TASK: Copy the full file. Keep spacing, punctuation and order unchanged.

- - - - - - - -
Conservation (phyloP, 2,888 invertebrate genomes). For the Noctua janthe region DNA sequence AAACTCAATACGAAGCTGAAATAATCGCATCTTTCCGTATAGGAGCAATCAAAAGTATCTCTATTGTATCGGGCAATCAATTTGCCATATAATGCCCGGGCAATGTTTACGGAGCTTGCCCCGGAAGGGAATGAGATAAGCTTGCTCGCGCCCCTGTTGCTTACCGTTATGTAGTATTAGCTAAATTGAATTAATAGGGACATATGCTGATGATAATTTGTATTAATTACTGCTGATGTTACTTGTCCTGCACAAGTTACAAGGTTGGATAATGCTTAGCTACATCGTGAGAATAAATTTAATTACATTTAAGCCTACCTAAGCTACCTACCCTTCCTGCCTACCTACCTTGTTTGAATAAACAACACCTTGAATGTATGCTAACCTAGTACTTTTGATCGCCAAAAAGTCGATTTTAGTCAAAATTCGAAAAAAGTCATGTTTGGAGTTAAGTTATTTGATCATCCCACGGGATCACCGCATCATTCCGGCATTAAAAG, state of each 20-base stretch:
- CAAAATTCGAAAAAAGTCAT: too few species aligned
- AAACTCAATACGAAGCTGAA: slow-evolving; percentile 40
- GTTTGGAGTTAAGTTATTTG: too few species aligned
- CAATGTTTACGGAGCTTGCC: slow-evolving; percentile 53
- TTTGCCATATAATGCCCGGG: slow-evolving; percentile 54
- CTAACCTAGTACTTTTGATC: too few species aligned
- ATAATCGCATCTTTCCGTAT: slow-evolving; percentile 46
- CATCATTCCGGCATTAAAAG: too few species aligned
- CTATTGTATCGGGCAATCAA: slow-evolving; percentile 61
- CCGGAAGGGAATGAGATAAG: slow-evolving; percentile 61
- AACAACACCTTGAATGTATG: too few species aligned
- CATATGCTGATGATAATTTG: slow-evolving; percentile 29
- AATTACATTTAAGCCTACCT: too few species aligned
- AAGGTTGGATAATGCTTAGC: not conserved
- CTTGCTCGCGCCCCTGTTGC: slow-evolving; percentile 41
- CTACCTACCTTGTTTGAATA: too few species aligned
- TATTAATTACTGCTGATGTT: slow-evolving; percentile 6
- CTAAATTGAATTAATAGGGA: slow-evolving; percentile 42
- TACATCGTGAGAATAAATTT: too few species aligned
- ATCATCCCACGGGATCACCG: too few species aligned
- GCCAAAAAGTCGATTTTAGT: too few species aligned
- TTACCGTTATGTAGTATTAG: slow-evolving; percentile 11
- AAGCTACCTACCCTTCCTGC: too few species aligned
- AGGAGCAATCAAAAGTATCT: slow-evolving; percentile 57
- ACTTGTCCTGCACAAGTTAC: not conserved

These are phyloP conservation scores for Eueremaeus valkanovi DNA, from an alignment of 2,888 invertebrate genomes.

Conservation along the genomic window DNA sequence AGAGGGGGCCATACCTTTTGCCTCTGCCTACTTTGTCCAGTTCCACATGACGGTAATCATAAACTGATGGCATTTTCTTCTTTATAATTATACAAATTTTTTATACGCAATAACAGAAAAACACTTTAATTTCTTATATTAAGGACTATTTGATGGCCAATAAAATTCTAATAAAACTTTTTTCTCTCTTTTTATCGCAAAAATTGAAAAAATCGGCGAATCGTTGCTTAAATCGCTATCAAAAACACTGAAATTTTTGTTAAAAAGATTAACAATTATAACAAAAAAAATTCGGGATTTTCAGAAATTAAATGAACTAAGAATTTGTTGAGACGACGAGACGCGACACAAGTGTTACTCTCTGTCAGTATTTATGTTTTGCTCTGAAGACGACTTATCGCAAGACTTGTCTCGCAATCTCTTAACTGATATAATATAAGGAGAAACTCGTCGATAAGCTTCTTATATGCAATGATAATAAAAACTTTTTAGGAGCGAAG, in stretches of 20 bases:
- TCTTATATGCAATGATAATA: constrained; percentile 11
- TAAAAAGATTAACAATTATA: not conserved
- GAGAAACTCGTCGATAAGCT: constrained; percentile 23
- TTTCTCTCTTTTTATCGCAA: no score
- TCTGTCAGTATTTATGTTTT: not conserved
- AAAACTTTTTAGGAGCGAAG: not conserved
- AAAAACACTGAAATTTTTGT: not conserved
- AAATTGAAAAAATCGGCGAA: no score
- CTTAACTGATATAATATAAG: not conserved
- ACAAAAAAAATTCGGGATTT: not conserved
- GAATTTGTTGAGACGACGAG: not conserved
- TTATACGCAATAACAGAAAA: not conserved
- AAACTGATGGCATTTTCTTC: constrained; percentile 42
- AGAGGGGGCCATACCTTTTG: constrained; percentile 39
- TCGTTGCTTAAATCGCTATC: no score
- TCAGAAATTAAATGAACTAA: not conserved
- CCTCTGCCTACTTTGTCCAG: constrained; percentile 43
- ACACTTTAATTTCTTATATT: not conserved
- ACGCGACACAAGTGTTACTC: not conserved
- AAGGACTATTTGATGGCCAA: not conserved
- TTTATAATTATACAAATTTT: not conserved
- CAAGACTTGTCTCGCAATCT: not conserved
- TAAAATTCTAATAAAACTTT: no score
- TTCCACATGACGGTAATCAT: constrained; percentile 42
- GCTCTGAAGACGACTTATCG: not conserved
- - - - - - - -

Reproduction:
Conservation (phyloP, 2,888 invertebrate genomes). For the Noctua janthe region DNA sequence AAACTCAATACGAAGCTGAAATAATCGCATCTTTCCGTATAGGAGCAATCAAAAGTATCTCTATTGTATCGGGCAATCAATTTGCCATATAATGCCCGGGCAATGTTTACGGAGCTTGCCCCGGAAGGGAATGAGATAAGCTTGCTCGCGCCCCTGTTGCTTACCGTTATGTAGTATTAGCTAAATTGAATTAATAGGGACATATGCTGATGATAATTTGTATTAATTACTGCTGATGTTACTTGTCCTGCACAAGTTACAAGGTTGGATAATGCTTAGCTACATCGTGAGAATAAATTTAATTACATTTAAGCCTACCTAAGCTACCTACCCTTCCTGCCTACCTACCTTGTTTGAATAAACAACACCTTGAATGTATGCTAACCTAGTACTTTTGATCGCCAAAAAGTCGATTTTAGTCAAAATTCGAAAAAAGTCATGTTTGGAGTTAAGTTATTTGATCATCCCACGGGATCACCGCATCATTCCGGCATTAAAAG, state of each 20-base stretch:
- CAAAATTCGAAAAAAGTCAT: too few species aligned
- AAACTCAATACGAAGCTGAA: slow-evolving; percentile 40
- GTTTGGAGTTAAGTTATTTG: too few species aligned
- CAATGTTTACGGAGCTTGCC: slow-evolving; percentile 53
- TTTGCCATATAATGCCCGGG: slow-evolving; percentile 54
- CTAACCTAGTACTTTTGATC: too few species aligned
- ATAATCGCATCTTTCCGTAT: slow-evolving; percentile 46
- CATCATTCCGGCATTAAAAG: too few species aligned
- CTATTGTATCGGGCAATCAA: slow-evolving; percentile 61
- CCGGAAGGGAATGAGATAAG: slow-evolving; percentile 61
- AACAACACCTTGAATGTATG: too few species aligned
- CATATGCTGATGATAATTTG: slow-evolving; percentile 29
- AATTACATTTAAGCCTACCT: too few species aligned
- AAGGTTGGATAATGCTTAGC: not conserved
- CTTGCTCGCGCCCCTGTTGC: slow-evolving; percentile 41
- CTACCTACCTTGTTTGAATA: too few species aligned
- TATTAATTACTGCTGATGTT: slow-evolving; percentile 6
- CTAAATTGAATTAATAGGGA: slow-evolving; percentile 42
- TACATCGTGAGAATAAATTT: too few species aligned
- ATCATCCCACGGGATCACCG: too few species aligned
- GCCAAAAAGTCGATTTTAGT: too few species aligned
- TTACCGTTATGTAGTATTAG: slow-evolving; percentile 11
- AAGCTACCTACCCTTCCTGC: too few species aligned
- AGGAGCAATCAAAAGTATCT: slow-evolving; percentile 57
- ACTTGTCCTGCACAAGTTAC: not conserved

These are phyloP conservation scores for Eueremaeus valkanovi DNA, from an alignment of 2,888 invertebrate genomes.

Conservation along the genomic window DNA sequence AGAGGGGGCCATACCTTTTGCCTCTGCCTACTTTGTCCAGTTCCACATGACGGTAATCATAAACTGATGGCATTTTCTTCTTTATAATTATACAAATTTTTTATACGCAATAACAGAAAAACACTTTAATTTCTTATATTAAGGACTATTTGATGGCCAATAAAATTCTAATAAAACTTTTTTCTCTCTTTTTATCGCAAAAATTGAAAAAATCGGCGAATCGTTGCTTAAATCGCTATCAAAAACACTGAAATTTTTGTTAAAAAGATTAACAATTATAACAAAAAAAATTCGGGATTTTCAGAAATTAAATGAACTAAGAATTTGTTGAGACGACGAGACGCGACACAAGTGTTACTCTCTGTCAGTATTTATGTTTTGCTCTGAAGACGACTTATCGCAAGACTTGTCTCGCAATCTCTTAACTGATATAATATAAGGAGAAACTCGTCGATAAGCTTCTTATATGCAATGATAATAAAAACTTTTTAGGAGCGAAG, in stretches of 20 bases:
- TCTTATATGCAATGATAATA: constrained; percentile 11
- TAAAAAGATTAACAATTATA: not conserved
- GAGAAACTCGTCGATAAGCT: constrained; percentile 23
- TTTCTCTCTTTTTATCGCAA: no score
- TCTGTCAGTATTTATGTTTT: not conserved
- AAAACTTTTTAGGAGCGAAG: not conserved
- AAAAACACTGAAATTTTTGT: not conserved
- AAATTGAAAAAATCGGCGAA: no score
- CTTAACTGATATAATATAAG: not conserved
- ACAAAAAAAATTCGGGATTT: not conserved
- GAATTTGTTGAGACGACGAG: not conserved
- TTATACGCAATAACAGAAAA: not conserved
- AAACTGATGGCATTTTCTTC: constrained; percentile 42
- AGAGGGGGCCATACCTTTTG: constrained; percentile 39
- TCGTTGCTTAAATCGCTATC: no score
- TCAGAAATTAAATGAACTAA: not conserved
- CCTCTGCCTACTTTGTCCAG: constrained; percentile 43
- ACACTTTAATTTCTTATATT: not conserved
- ACGCGACACAAGTGTTACTC: not conserved
- AAGGACTATTTGATGGCCAA: not conserved
- TTTATAATTATACAAATTTT: not conserved
- CAAGACTTGTCTCGCAATCT: not conserved
- TAAAATTCTAATAAAACTTT: no score
- TTCCACATGACGGTAATCAT: constrained; percentile 42
- GCTCTGAAGACGACTTATCG: not conserved